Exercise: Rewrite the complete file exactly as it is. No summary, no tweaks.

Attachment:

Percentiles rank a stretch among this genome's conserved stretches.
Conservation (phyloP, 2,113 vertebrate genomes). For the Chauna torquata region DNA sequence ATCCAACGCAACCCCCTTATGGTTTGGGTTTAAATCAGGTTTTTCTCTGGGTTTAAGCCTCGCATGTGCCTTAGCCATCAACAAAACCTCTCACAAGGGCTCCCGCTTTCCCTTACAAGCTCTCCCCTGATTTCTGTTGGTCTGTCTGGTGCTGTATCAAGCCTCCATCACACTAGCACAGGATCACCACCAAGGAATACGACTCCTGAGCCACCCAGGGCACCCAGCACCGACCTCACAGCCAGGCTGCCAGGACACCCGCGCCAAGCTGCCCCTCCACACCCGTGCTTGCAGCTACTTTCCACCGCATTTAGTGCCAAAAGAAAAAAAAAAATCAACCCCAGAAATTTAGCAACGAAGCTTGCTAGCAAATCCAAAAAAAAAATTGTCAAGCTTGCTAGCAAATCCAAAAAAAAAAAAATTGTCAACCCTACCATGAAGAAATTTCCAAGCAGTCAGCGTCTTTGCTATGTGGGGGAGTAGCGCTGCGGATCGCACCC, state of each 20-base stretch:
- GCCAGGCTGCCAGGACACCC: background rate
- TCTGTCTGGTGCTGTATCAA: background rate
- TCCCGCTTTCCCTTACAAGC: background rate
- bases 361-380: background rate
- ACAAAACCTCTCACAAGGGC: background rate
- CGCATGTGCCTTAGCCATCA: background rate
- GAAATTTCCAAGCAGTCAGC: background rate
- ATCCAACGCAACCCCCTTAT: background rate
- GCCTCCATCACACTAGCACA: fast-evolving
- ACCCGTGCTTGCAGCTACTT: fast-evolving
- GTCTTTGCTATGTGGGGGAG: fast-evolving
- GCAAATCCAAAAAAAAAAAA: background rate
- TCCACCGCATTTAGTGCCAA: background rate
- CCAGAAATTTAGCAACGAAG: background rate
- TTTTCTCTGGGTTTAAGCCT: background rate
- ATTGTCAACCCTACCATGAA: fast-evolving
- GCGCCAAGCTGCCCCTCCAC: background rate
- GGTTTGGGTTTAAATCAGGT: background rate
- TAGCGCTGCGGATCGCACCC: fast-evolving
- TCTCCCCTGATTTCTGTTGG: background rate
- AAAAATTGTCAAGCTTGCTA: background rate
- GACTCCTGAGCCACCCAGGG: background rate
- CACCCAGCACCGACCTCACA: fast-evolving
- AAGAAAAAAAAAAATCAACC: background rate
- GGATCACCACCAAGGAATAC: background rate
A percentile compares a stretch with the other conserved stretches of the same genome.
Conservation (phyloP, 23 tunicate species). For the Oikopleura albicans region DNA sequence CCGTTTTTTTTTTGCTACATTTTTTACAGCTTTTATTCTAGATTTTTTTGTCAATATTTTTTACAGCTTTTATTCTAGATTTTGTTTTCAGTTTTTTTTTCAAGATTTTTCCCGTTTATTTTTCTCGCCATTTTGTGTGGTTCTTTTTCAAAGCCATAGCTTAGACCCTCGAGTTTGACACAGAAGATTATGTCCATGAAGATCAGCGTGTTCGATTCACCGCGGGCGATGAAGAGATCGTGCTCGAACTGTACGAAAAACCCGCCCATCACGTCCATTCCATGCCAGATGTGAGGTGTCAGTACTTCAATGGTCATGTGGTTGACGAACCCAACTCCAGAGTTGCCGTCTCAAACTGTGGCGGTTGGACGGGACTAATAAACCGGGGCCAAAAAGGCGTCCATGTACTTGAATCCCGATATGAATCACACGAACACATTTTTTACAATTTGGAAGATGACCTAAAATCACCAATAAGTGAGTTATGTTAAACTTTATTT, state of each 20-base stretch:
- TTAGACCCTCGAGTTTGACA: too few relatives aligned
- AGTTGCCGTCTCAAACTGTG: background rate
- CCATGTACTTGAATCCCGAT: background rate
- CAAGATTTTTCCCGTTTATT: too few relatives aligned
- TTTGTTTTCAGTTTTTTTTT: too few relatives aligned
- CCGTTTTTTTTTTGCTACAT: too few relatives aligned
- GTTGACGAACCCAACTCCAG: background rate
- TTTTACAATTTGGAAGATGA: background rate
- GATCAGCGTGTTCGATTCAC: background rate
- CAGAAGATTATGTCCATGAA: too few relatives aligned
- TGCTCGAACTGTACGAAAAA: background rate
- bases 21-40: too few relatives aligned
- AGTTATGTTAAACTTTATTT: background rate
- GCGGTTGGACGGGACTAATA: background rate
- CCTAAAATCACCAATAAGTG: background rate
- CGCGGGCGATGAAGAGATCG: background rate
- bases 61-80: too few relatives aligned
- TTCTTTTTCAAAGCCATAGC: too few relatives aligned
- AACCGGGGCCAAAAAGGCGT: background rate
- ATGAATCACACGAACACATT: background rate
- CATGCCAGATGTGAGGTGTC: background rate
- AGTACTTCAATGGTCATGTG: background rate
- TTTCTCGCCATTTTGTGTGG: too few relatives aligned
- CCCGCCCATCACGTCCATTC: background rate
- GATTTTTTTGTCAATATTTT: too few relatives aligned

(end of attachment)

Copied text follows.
Percentiles rank a stretch among this genome's conserved stretches.
Conservation (phyloP, 2,113 vertebrate genomes). For the Chauna torquata region DNA sequence ATCCAACGCAACCCCCTTATGGTTTGGGTTTAAATCAGGTTTTTCTCTGGGTTTAAGCCTCGCATGTGCCTTAGCCATCAACAAAACCTCTCACAAGGGCTCCCGCTTTCCCTTACAAGCTCTCCCCTGATTTCTGTTGGTCTGTCTGGTGCTGTATCAAGCCTCCATCACACTAGCACAGGATCACCACCAAGGAATACGACTCCTGAGCCACCCAGGGCACCCAGCACCGACCTCACAGCCAGGCTGCCAGGACACCCGCGCCAAGCTGCCCCTCCACACCCGTGCTTGCAGCTACTTTCCACCGCATTTAGTGCCAAAAGAAAAAAAAAAATCAACCCCAGAAATTTAGCAACGAAGCTTGCTAGCAAATCCAAAAAAAAAATTGTCAAGCTTGCTAGCAAATCCAAAAAAAAAAAAATTGTCAACCCTACCATGAAGAAATTTCCAAGCAGTCAGCGTCTTTGCTATGTGGGGGAGTAGCGCTGCGGATCGCACCC, state of each 20-base stretch:
- GCCAGGCTGCCAGGACACCC: background rate
- TCTGTCTGGTGCTGTATCAA: background rate
- TCCCGCTTTCCCTTACAAGC: background rate
- bases 361-380: background rate
- ACAAAACCTCTCACAAGGGC: background rate
- CGCATGTGCCTTAGCCATCA: background rate
- GAAATTTCCAAGCAGTCAGC: background rate
- ATCCAACGCAACCCCCTTAT: background rate
- GCCTCCATCACACTAGCACA: fast-evolving
- ACCCGTGCTTGCAGCTACTT: fast-evolving
- GTCTTTGCTATGTGGGGGAG: fast-evolving
- GCAAATCCAAAAAAAAAAAA: background rate
- TCCACCGCATTTAGTGCCAA: background rate
- CCAGAAATTTAGCAACGAAG: background rate
- TTTTCTCTGGGTTTAAGCCT: background rate
- ATTGTCAACCCTACCATGAA: fast-evolving
- GCGCCAAGCTGCCCCTCCAC: background rate
- GGTTTGGGTTTAAATCAGGT: background rate
- TAGCGCTGCGGATCGCACCC: fast-evolving
- TCTCCCCTGATTTCTGTTGG: background rate
- AAAAATTGTCAAGCTTGCTA: background rate
- GACTCCTGAGCCACCCAGGG: background rate
- CACCCAGCACCGACCTCACA: fast-evolving
- AAGAAAAAAAAAAATCAACC: background rate
- GGATCACCACCAAGGAATAC: background rate
A percentile compares a stretch with the other conserved stretches of the same genome.
Conservation (phyloP, 23 tunicate species). For the Oikopleura albicans region DNA sequence CCGTTTTTTTTTTGCTACATTTTTTACAGCTTTTATTCTAGATTTTTTTGTCAATATTTTTTACAGCTTTTATTCTAGATTTTGTTTTCAGTTTTTTTTTCAAGATTTTTCCCGTTTATTTTTCTCGCCATTTTGTGTGGTTCTTTTTCAAAGCCATAGCTTAGACCCTCGAGTTTGACACAGAAGATTATGTCCATGAAGATCAGCGTGTTCGATTCACCGCGGGCGATGAAGAGATCGTGCTCGAACTGTACGAAAAACCCGCCCATCACGTCCATTCCATGCCAGATGTGAGGTGTCAGTACTTCAATGGTCATGTGGTTGACGAACCCAACTCCAGAGTTGCCGTCTCAAACTGTGGCGGTTGGACGGGACTAATAAACCGGGGCCAAAAAGGCGTCCATGTACTTGAATCCCGATATGAATCACACGAACACATTTTTTACAATTTGGAAGATGACCTAAAATCACCAATAAGTGAGTTATGTTAAACTTTATTT, state of each 20-base stretch:
- TTAGACCCTCGAGTTTGACA: too few relatives aligned
- AGTTGCCGTCTCAAACTGTG: background rate
- CCATGTACTTGAATCCCGAT: background rate
- CAAGATTTTTCCCGTTTATT: too few relatives aligned
- TTTGTTTTCAGTTTTTTTTT: too few relatives aligned
- CCGTTTTTTTTTTGCTACAT: too few relatives aligned
- GTTGACGAACCCAACTCCAG: background rate
- TTTTACAATTTGGAAGATGA: background rate
- GATCAGCGTGTTCGATTCAC: background rate
- CAGAAGATTATGTCCATGAA: too few relatives aligned
- TGCTCGAACTGTACGAAAAA: background rate
- bases 21-40: too few relatives aligned
- AGTTATGTTAAACTTTATTT: background rate
- GCGGTTGGACGGGACTAATA: background rate
- CCTAAAATCACCAATAAGTG: background rate
- CGCGGGCGATGAAGAGATCG: background rate
- bases 61-80: too few relatives aligned
- TTCTTTTTCAAAGCCATAGC: too few relatives aligned
- AACCGGGGCCAAAAAGGCGT: background rate
- ATGAATCACACGAACACATT: background rate
- CATGCCAGATGTGAGGTGTC: background rate
- AGTACTTCAATGGTCATGTG: background rate
- TTTCTCGCCATTTTGTGTGG: too few relatives aligned
- CCCGCCCATCACGTCCATTC: background rate
- GATTTTTTTGTCAATATTTT: too few relatives aligned